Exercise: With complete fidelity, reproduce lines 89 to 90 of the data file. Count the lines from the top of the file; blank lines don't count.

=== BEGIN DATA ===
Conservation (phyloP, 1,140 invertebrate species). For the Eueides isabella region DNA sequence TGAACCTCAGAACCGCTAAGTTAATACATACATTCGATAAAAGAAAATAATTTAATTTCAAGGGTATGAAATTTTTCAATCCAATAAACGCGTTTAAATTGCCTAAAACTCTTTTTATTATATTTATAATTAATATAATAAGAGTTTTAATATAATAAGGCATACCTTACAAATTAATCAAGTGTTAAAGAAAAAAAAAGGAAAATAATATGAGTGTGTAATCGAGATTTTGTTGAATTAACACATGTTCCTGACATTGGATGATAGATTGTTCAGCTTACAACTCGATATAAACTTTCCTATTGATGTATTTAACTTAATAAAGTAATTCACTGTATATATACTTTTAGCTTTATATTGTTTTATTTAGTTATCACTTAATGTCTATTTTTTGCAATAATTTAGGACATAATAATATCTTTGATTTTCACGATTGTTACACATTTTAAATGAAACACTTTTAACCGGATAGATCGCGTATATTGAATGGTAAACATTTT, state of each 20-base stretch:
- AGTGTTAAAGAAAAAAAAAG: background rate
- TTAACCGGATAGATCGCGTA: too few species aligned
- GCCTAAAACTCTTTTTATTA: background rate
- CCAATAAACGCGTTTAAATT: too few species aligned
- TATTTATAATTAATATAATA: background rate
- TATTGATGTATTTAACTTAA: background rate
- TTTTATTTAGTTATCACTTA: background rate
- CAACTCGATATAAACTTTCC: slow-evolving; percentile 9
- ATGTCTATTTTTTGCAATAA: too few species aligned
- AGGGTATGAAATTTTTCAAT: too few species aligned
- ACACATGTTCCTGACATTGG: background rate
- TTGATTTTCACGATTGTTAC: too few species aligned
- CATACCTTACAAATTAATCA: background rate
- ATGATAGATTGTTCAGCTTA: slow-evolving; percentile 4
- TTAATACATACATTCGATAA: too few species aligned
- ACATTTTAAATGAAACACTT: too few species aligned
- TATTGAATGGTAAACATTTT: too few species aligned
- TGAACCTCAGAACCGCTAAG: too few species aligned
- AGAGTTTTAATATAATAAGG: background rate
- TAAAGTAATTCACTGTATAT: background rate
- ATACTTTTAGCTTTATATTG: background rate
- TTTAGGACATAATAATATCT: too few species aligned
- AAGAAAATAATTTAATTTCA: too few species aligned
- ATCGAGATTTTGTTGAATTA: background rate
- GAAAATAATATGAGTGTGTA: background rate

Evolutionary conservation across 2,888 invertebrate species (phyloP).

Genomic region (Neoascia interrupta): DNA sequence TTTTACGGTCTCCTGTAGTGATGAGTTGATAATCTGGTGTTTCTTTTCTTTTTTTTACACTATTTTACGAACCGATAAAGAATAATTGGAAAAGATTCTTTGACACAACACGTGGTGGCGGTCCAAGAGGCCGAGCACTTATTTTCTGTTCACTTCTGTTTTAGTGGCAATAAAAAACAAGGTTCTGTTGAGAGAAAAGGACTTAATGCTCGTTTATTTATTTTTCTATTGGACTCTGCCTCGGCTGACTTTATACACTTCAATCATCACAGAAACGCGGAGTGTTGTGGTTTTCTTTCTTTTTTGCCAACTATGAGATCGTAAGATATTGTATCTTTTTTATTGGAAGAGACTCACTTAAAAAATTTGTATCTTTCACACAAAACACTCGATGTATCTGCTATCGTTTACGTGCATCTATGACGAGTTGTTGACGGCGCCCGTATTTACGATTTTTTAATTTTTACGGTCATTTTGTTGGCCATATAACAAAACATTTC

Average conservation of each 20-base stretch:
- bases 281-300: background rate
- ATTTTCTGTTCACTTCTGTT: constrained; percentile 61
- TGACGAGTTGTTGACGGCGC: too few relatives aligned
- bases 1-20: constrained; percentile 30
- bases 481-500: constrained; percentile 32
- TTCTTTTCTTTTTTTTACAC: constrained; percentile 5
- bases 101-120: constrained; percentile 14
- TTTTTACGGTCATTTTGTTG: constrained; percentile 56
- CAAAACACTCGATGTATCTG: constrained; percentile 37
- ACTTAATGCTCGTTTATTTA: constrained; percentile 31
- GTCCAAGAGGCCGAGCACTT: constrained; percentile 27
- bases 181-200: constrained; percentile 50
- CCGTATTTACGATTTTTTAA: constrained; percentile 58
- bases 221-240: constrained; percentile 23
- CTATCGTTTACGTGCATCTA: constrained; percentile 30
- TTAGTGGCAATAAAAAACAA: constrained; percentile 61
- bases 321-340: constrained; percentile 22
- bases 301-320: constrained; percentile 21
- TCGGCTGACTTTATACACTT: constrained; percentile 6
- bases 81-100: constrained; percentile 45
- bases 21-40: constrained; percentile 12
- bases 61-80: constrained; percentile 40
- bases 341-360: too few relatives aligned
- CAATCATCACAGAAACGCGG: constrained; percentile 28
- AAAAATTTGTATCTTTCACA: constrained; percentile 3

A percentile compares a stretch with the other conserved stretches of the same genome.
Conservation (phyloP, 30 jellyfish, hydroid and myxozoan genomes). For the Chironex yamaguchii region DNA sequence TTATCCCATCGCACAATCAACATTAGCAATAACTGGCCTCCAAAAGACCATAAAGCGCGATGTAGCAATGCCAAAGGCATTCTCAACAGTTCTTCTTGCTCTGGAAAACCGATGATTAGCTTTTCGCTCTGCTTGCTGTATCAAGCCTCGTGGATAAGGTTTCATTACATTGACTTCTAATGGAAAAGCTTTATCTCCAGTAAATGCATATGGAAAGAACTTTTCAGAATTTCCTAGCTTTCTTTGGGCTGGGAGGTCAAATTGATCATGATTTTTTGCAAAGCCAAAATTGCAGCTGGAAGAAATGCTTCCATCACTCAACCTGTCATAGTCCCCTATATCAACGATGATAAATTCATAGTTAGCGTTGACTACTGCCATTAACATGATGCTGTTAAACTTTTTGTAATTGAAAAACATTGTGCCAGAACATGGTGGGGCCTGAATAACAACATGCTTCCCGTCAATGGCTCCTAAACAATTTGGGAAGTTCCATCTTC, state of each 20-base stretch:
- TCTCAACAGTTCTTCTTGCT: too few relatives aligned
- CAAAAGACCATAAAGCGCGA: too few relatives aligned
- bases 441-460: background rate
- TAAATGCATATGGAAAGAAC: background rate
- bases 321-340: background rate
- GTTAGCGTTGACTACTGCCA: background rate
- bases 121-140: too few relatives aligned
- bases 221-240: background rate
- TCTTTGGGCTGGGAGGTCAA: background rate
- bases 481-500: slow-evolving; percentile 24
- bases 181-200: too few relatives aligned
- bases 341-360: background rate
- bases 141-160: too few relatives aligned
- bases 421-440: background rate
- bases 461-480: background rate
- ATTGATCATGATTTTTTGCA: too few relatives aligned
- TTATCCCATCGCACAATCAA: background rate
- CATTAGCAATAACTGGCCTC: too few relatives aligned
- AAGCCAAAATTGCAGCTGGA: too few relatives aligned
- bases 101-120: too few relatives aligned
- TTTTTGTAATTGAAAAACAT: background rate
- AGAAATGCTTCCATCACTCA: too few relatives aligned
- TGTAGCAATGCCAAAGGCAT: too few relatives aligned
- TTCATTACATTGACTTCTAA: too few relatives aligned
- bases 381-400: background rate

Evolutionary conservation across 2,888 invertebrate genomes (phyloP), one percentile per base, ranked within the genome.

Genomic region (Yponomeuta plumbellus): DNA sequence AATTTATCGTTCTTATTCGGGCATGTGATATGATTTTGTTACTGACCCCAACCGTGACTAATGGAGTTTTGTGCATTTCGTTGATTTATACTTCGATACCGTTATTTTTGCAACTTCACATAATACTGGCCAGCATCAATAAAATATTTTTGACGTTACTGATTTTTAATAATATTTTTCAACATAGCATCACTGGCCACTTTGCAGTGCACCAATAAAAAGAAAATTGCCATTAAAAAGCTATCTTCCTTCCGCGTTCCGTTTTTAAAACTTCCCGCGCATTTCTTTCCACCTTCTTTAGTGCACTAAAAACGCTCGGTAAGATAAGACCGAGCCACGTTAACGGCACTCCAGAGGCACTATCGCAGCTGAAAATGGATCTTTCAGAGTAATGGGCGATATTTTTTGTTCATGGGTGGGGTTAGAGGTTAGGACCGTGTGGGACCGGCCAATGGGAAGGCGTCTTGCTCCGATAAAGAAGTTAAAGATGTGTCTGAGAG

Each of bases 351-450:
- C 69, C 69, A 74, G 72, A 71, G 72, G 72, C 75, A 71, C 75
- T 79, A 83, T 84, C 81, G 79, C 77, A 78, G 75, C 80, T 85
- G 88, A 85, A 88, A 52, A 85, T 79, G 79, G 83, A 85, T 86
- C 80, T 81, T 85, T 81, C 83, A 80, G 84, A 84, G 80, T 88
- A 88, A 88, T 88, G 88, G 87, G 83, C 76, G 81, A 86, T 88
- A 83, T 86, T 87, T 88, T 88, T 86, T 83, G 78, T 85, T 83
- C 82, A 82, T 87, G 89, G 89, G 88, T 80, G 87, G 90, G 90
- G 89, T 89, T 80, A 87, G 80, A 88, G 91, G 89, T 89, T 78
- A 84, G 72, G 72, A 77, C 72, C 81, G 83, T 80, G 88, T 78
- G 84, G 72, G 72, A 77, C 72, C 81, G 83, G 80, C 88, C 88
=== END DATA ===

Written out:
- A 88, A 88, T 88, G 88, G 87, G 83, C 76, G 81, A 86, T 88
- A 83, T 86, T 87, T 88, T 88, T 86, T 83, G 78, T 85, T 83